WASHINGTON — The federal government's preparedness for the H1N1, or swine flu, pandemic that's claimed far more than 1,000 lives nationwide was inadequate and incomplete, a congressional subcommittee said Tuesday.
Both Democratic and Republican members of the subcommittee stopped short of blaming President Barack Obama's administration, but they made it clear that they expect improved handling of the pandemic in the near future. The House of Representatives panel was the Homeland Security subcommittee on Emerging Threats, Cybersecurity & Science and Technology.
The panel's hearing came in the wake of Obama declaring last Friday that the swine flu outbreak is a national emergency, a procedural move that allows health care providers to speed treatment.
"Our early warning and detection systems were inadequate," said Rep. Yvette Clark, D-N.Y., the subcommittee's chairwoman. "Some key planning activities were incomplete; we didn't have a good approach to provide health care under pandemic conditions; and levels of preparedness for pandemic influenza were unclear. Unfortunately, our failure to develop these systems, activities and policies cost us during the response."
Officials from the Department of Homeland Security, the Department of Health and Human Services, and the Federal Emergency Management Agency testified that federal agencies are aggressively monitoring and responding to an illness that's being heavily reported in 46 states.
However, the agency representatives acknowledged that the federal government had to adjust its response because it had been preparing since 2005 to combat avian, or bird, flu, not the newer H1N1 strain.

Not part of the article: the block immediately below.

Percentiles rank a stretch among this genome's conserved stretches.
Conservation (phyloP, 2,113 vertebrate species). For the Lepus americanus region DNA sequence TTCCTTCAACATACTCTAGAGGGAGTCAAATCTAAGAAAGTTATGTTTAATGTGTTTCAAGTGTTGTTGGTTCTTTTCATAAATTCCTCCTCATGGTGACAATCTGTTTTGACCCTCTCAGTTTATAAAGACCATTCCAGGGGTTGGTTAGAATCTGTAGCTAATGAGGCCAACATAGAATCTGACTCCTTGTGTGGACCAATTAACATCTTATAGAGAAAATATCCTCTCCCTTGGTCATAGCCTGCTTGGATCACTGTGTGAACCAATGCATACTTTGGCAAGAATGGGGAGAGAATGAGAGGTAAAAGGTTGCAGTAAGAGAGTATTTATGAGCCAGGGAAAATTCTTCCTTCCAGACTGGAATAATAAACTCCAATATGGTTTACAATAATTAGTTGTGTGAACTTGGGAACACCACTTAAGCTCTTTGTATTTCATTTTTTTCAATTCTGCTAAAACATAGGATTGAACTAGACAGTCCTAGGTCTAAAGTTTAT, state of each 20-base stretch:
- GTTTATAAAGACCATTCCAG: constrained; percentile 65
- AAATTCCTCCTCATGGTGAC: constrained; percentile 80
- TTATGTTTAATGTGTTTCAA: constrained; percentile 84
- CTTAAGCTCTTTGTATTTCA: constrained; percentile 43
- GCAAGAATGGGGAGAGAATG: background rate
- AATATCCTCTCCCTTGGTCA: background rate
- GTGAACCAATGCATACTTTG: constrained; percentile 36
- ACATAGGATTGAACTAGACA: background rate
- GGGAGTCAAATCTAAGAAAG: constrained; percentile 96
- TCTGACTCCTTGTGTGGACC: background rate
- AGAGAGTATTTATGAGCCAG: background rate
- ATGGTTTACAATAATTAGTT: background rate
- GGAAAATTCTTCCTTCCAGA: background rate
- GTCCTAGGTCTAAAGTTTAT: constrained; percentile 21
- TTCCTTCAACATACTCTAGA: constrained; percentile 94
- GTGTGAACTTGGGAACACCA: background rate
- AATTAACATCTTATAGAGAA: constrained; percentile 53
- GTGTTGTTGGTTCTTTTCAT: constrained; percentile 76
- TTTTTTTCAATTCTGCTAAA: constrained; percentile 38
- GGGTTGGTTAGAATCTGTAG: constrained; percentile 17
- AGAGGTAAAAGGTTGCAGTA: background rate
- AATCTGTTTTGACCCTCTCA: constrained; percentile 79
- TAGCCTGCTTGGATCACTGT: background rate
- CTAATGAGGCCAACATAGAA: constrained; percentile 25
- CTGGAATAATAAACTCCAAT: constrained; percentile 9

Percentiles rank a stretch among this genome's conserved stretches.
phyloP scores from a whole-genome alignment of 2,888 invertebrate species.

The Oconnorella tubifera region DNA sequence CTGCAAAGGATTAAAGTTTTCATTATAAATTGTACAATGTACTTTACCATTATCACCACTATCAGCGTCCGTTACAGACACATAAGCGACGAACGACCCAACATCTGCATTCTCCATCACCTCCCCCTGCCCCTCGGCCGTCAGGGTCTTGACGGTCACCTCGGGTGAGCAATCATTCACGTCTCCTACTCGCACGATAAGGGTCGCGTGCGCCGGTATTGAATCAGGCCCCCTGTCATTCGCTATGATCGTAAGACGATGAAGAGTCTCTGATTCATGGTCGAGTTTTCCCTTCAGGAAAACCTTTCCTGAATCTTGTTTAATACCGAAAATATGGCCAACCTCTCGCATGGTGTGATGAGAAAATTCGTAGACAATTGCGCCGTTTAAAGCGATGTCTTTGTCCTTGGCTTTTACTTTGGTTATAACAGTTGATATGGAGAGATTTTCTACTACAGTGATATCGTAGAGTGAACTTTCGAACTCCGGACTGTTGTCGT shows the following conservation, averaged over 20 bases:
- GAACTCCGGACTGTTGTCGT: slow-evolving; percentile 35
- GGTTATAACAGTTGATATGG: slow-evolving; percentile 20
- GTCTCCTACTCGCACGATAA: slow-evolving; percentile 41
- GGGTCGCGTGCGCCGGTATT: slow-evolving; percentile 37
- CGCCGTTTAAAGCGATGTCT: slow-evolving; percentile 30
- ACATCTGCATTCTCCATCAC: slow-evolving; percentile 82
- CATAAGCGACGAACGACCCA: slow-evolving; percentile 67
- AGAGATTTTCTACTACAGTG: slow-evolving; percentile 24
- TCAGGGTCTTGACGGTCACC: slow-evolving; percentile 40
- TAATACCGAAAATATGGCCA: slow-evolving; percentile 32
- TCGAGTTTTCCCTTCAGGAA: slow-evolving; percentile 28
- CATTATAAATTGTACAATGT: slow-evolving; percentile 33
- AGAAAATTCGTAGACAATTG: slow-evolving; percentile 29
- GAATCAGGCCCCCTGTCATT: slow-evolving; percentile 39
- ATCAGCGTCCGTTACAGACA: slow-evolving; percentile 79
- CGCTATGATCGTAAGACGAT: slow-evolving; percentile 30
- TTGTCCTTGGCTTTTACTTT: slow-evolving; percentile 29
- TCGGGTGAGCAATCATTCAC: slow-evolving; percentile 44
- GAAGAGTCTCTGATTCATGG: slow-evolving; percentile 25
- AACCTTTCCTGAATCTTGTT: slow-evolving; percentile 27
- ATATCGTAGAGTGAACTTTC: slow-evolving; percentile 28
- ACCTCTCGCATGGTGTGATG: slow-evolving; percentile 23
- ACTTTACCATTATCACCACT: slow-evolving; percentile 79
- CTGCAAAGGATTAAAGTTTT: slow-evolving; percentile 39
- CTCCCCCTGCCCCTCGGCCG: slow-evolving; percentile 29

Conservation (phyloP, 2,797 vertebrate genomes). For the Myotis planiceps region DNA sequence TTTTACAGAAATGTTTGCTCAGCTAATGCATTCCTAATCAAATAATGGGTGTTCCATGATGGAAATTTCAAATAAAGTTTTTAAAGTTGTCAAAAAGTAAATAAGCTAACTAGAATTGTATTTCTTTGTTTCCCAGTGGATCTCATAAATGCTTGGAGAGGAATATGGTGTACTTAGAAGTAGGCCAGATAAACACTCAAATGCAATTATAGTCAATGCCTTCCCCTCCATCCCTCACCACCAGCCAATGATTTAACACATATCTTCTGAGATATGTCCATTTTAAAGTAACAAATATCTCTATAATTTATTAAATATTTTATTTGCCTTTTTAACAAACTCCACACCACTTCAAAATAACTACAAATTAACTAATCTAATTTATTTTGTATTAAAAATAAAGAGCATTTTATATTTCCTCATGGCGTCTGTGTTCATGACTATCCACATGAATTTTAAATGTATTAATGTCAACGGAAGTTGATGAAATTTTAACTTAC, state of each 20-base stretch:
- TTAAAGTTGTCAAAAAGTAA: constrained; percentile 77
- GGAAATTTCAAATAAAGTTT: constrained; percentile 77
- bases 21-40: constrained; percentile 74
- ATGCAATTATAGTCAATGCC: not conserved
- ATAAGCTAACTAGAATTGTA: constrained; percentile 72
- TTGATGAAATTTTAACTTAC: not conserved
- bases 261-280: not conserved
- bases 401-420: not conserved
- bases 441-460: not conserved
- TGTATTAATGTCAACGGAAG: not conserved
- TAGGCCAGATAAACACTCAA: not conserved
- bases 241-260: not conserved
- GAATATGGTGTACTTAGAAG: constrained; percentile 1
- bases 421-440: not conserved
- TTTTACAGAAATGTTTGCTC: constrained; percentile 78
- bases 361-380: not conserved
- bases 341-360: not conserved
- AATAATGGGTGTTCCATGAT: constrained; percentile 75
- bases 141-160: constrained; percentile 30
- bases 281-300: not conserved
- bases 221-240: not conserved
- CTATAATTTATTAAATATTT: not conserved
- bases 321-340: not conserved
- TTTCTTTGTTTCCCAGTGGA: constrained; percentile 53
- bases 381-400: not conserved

"We learned this past spring that much of what actually occurred in the H1N1 outbreak did not align with prior avian flu planning," the agency representatives said collectively in written testimony. "Since the spring, DHS has led interagency efforts to develop H1N1-specific preparedness and response planning activities."
Obama's declaration gave Health and Human Service Secretary Kathleen Sebelius temporary power to grant waivers that expedite moves such as establishing off-site emergency rooms to treat swine flu victims away from other patients.
White House officials called Obama's declaration a preemptive move to make sure that health officials have everything they need to swiftly battle the outbreak.
But some lawmakers have questioned Washington's overall response -- from the White House to Congress to the federal agencies -- given the rapid spread of the illness and a shortage of H1N1 vaccine.
Administration officials said in July that companies could make 80 million to 120 million doses of the vaccine by mid-October. But only 16.5 million doses have become available so far.
"There are now very unsettling reports of growing vaccine shortages," Sen. Joseph Lieberman, I-Conn., chairman of the Senate Homeland Security Committee, said during a hearing last week. "We're asking ourselves if enough vaccine will be produced in time for all who will need it as we continue to experience the spread of H1N1 flu."
Officials at the Centers for Disease Control and Prevention in Atlanta said Tuesday that the situation is improving, with the number of available vaccine doses increasing from 14 million last week to 22 million this week.
"We're beginning to get significant increases in availability," said Dr. Thomas Frieden, the CDC's director.
However, Rep. Bennie Thompson, D-Miss., the chairman of the House Homeland Security Committee, said that the increased H1N1 vaccine supply shouldn't deter manufacturers from seeking an alternative to the reliable but slow-to-produce egg-based vaccines.
"We are still hobbled by the limitations of egg-based vaccine productions," he said.
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